Uber responds to black cab drivers: 'Join us'

US company says they will follow the fare rates set out by Transport for London while undercutting rival black cab app Hailo

American taxi-hailing app Uber has invited London’s black cabs to join its platform on the same day as the Licensed Taxi Drivers’ Association plans to block traffic in central London.

As many as 12,000 black cabs are expected to congregate around Trafalgar Square, Whitehall and Parliament Square in protest against regulations that let private Uber drivers operate as taxis.

Uber’s app allows customers to order a car based on their GPS location and handles payment, but black cab drivers says the app given to drivers (different to that used by customers) essentially functions as a taximeter – a device covered by legal regulations.

Uber, which was founded in 2009 and was recently valued at $18.2 billion, has responded by adding ‘Black Taxis’ to its three current vehicle classes – uberX, EXEC and LUX.

The company has also undercut rival app Hailo (which offers similar functionality to Uber but only offers access to taxi cabs) by charging “a flat commission of just 5%”.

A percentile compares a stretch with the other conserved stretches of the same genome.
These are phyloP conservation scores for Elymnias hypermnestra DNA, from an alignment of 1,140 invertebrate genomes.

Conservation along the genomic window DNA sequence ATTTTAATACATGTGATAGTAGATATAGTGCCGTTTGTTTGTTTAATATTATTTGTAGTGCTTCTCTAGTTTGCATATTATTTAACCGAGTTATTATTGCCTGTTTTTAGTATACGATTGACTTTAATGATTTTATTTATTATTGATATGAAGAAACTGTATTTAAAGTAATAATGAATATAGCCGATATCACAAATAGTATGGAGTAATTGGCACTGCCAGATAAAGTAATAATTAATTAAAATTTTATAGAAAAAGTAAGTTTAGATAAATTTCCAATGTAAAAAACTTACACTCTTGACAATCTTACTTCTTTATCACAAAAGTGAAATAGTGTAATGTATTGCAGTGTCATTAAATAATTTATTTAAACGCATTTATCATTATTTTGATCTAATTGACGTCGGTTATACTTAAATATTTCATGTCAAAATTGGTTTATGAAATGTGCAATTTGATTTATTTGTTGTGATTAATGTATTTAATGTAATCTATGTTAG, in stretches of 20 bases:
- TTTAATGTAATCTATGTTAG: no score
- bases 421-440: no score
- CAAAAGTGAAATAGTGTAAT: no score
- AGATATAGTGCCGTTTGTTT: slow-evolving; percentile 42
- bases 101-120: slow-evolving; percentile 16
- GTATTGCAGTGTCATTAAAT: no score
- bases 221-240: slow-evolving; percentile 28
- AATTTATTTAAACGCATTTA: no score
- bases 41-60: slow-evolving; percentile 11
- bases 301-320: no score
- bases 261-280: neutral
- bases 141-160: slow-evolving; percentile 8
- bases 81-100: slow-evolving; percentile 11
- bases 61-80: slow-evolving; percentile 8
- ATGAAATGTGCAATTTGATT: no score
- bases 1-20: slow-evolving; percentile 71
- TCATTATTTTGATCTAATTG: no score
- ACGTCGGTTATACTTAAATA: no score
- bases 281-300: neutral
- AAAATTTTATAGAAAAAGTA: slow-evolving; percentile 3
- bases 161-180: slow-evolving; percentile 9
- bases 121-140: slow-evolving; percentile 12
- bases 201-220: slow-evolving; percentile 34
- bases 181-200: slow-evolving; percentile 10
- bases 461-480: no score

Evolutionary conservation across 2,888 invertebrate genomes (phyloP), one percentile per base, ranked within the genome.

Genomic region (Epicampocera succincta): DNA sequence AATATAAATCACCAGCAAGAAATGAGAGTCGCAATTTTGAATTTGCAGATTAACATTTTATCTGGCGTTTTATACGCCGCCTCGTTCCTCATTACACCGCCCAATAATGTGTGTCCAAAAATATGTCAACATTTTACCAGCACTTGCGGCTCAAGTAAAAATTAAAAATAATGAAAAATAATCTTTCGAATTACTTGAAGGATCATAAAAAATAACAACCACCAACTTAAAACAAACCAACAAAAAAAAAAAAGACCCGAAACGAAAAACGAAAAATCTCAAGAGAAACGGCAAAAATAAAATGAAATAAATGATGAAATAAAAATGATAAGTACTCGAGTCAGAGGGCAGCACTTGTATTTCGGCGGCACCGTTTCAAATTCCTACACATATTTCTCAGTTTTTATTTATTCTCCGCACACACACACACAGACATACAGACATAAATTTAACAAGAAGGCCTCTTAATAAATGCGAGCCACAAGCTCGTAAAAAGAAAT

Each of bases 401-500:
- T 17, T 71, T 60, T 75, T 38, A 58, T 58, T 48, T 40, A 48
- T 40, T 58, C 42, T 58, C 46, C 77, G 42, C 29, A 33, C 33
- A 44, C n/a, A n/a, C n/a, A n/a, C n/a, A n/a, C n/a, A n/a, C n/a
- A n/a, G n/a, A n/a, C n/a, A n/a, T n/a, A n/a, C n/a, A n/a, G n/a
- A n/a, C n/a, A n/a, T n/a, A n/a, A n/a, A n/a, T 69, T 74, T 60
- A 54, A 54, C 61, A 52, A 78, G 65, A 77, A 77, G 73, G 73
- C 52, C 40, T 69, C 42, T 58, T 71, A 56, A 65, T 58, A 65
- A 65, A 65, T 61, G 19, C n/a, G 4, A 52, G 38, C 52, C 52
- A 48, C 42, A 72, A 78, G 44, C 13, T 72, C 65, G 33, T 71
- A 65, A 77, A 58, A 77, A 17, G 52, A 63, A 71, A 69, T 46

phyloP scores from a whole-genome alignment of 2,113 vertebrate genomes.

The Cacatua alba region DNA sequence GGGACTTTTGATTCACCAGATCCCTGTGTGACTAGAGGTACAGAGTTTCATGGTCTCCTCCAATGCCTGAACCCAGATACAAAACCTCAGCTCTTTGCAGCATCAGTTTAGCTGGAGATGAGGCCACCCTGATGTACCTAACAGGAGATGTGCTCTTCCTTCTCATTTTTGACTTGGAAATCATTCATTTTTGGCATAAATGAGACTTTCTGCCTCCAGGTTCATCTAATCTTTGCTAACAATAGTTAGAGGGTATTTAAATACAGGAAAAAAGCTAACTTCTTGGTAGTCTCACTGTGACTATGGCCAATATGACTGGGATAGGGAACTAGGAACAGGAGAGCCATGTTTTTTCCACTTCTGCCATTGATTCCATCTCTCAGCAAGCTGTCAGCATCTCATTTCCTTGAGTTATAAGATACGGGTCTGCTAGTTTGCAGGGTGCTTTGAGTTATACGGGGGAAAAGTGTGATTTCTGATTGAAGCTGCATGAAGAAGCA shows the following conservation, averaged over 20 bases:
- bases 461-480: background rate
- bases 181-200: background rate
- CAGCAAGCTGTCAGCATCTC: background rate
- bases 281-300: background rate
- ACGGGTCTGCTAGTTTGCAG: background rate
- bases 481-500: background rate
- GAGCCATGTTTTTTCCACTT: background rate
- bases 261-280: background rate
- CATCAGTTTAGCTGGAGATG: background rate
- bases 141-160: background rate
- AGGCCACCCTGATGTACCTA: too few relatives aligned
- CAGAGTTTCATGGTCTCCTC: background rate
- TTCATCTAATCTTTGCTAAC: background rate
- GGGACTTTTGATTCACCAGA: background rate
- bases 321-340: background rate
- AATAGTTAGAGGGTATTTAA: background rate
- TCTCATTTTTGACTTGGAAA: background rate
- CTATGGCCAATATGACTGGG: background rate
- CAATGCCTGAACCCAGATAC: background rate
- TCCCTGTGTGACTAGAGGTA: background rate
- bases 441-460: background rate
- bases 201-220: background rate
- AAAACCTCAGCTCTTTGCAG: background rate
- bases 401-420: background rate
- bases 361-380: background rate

Uber has said it expects “initial availability” of black cabs “to be limited due to high demand” – although as the service was only announced today it seems unlikely that any black cabs have signed up yet.

The protests in London are part of a wider backlash against Uber, with similar actions hitting cities including Paris, Berlin and Madrid. The company currently operates in 128 cities in 37 countries.


Uber’s UK general manger Jo Bertram told the BBC that there was “room for black cabs and private hire cars to co-exist in London.”

She said: "We are open to discussions with black-cab drivers, unfortunately today's demonstration disadvantages Londoners and it closes down discussion."

Steve McNamara of the Licensed Taxi Drivers Association said that the black cab drivers have “nothing against competition” but “feel that Transport for London has failed Londoners by allowing Uber to operate outside the law.”